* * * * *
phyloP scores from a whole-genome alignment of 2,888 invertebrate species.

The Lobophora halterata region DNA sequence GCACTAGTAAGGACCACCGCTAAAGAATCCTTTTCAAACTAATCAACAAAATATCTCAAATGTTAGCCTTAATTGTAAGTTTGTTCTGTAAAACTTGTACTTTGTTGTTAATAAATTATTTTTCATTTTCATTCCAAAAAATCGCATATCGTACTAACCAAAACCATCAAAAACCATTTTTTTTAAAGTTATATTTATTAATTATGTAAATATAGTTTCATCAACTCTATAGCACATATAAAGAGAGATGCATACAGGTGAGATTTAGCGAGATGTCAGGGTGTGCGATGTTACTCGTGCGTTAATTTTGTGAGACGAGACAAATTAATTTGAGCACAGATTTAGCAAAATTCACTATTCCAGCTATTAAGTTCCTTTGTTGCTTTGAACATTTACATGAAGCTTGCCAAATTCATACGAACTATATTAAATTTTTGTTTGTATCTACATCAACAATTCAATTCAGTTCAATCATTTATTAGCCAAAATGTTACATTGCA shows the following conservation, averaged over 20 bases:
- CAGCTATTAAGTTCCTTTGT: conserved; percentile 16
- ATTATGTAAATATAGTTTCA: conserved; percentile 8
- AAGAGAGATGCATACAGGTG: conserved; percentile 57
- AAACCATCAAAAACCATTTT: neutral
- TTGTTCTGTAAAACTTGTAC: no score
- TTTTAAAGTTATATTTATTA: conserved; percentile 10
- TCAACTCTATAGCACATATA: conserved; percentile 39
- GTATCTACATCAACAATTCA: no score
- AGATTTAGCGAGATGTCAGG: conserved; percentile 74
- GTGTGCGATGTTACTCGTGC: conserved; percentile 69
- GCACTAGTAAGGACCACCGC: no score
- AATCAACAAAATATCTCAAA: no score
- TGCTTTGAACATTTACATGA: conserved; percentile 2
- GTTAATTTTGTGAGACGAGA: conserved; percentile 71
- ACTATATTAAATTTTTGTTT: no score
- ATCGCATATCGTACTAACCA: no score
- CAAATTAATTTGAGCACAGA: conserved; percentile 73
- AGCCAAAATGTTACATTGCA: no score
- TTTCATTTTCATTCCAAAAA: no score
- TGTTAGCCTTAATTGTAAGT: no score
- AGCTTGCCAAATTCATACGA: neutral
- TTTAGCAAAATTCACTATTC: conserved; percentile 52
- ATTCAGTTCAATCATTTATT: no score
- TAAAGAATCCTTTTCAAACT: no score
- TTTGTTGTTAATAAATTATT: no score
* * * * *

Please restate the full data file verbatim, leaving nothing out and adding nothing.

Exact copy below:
phyloP scores from a whole-genome alignment of 2,888 invertebrate species.

The Lobophora halterata region DNA sequence GCACTAGTAAGGACCACCGCTAAAGAATCCTTTTCAAACTAATCAACAAAATATCTCAAATGTTAGCCTTAATTGTAAGTTTGTTCTGTAAAACTTGTACTTTGTTGTTAATAAATTATTTTTCATTTTCATTCCAAAAAATCGCATATCGTACTAACCAAAACCATCAAAAACCATTTTTTTTAAAGTTATATTTATTAATTATGTAAATATAGTTTCATCAACTCTATAGCACATATAAAGAGAGATGCATACAGGTGAGATTTAGCGAGATGTCAGGGTGTGCGATGTTACTCGTGCGTTAATTTTGTGAGACGAGACAAATTAATTTGAGCACAGATTTAGCAAAATTCACTATTCCAGCTATTAAGTTCCTTTGTTGCTTTGAACATTTACATGAAGCTTGCCAAATTCATACGAACTATATTAAATTTTTGTTTGTATCTACATCAACAATTCAATTCAGTTCAATCATTTATTAGCCAAAATGTTACATTGCA shows the following conservation, averaged over 20 bases:
- CAGCTATTAAGTTCCTTTGT: conserved; percentile 16
- ATTATGTAAATATAGTTTCA: conserved; percentile 8
- AAGAGAGATGCATACAGGTG: conserved; percentile 57
- AAACCATCAAAAACCATTTT: neutral
- TTGTTCTGTAAAACTTGTAC: no score
- TTTTAAAGTTATATTTATTA: conserved; percentile 10
- TCAACTCTATAGCACATATA: conserved; percentile 39
- GTATCTACATCAACAATTCA: no score
- AGATTTAGCGAGATGTCAGG: conserved; percentile 74
- GTGTGCGATGTTACTCGTGC: conserved; percentile 69
- GCACTAGTAAGGACCACCGC: no score
- AATCAACAAAATATCTCAAA: no score
- TGCTTTGAACATTTACATGA: conserved; percentile 2
- GTTAATTTTGTGAGACGAGA: conserved; percentile 71
- ACTATATTAAATTTTTGTTT: no score
- ATCGCATATCGTACTAACCA: no score
- CAAATTAATTTGAGCACAGA: conserved; percentile 73
- AGCCAAAATGTTACATTGCA: no score
- TTTCATTTTCATTCCAAAAA: no score
- TGTTAGCCTTAATTGTAAGT: no score
- AGCTTGCCAAATTCATACGA: neutral
- TTTAGCAAAATTCACTATTC: conserved; percentile 52
- ATTCAGTTCAATCATTTATT: no score
- TAAAGAATCCTTTTCAAACT: no score
- TTTGTTGTTAATAAATTATT: no score